What is a blepharoplasty procedure?
A blepharoplasty procedure can help men and women of all ages to overcome the inevitable signs of skin ageing above, below and around the eyes. This procedure is typically performed to produce a fresher and more youthful eye appearance. The ultimate aim of the surgery is to remove or relocate fat and smooth the loose, lined, crepey skin that can be associated with sun damage and the ageing process.
What does the operation involve?
When performing an upper blepharoplasty procedure, the surgeon will normally excise a narrow crescent shaped portion of skin and underlying tissue from the middle of the upper lid, leaving a microscopic incision, which will follow the natural crease line of the upper lid.
A lower blepharoplasty procedure involves the surgical removal or relocation of fat just below the surface of the skin, or the removal of loose skin. This procedure is performed through an incision, normally just below the lower lash line.
How soon will I recover?
A procedure performed under local anaesthetic will commonly be performed as a day case and a procedure performed under general anaesthetic will commonly involve an overnight stay in hospital. Under normal conditions a blepharoplasty procedure can take from one to one and a half hours to perform.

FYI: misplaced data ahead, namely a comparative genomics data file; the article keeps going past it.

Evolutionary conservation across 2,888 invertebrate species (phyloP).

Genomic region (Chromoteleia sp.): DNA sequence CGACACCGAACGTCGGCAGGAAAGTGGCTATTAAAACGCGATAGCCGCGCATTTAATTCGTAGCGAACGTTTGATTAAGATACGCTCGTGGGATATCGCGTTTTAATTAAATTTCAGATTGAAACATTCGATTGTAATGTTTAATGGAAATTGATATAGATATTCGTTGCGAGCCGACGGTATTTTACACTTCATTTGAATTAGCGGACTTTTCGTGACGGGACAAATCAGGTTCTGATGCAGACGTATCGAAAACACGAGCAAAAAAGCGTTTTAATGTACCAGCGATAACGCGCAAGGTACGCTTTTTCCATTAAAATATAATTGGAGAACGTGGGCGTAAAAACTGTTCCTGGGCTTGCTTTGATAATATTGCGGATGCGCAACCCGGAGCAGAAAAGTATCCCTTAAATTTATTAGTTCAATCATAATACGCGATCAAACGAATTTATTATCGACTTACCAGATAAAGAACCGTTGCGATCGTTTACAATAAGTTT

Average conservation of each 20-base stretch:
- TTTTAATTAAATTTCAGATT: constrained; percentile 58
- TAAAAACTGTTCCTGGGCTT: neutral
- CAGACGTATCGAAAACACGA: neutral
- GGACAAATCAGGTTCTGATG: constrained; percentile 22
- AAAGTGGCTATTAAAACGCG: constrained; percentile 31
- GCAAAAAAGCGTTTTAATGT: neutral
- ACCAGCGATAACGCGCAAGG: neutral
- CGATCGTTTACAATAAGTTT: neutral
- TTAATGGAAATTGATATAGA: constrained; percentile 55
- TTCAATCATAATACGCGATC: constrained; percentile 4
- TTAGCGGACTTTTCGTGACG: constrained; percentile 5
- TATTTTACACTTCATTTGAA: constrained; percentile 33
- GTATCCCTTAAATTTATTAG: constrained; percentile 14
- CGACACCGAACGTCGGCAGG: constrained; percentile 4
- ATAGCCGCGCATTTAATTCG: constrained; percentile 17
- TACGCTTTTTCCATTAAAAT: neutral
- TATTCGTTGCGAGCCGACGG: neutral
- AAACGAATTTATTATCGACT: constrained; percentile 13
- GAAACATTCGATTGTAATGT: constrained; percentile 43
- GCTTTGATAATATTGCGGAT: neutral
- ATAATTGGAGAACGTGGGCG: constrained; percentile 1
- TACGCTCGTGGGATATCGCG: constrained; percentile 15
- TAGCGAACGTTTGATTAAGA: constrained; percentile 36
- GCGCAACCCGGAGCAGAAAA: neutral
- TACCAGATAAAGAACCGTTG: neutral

This procedure has encouraging and relatively speedy results, freeing men and women from a prematurely puffy and/or an unattractively lined and wrinkled facial appearance.
Improved results may take place almost immediately following surgery, but will be obscured by the inevitable bruising and swelling that takes place following this type of procedure. After the initial swelling has settled down (usually after the first week) subtle improvements to the contour and newly refined eye area will take place for up to six months following surgery.
Patients are encouraged to stay as mobile and upright as possible during their early recovery stage to help reduce any swelling or bruising. Patients usually describe the way their eyes feel, as ‘uncomfortable’ and ‘tight’, rather than painful in the initial recovery stages.
Patients will also be advised to take a specific amount of recovery time away from work, dependent on the type of work they perform. Patients are asked to avoid direct sunbathing on the eye area for at least 12 months following surgery due to sensitivity to sunlight. Initially it is good practice to wear sun glasses.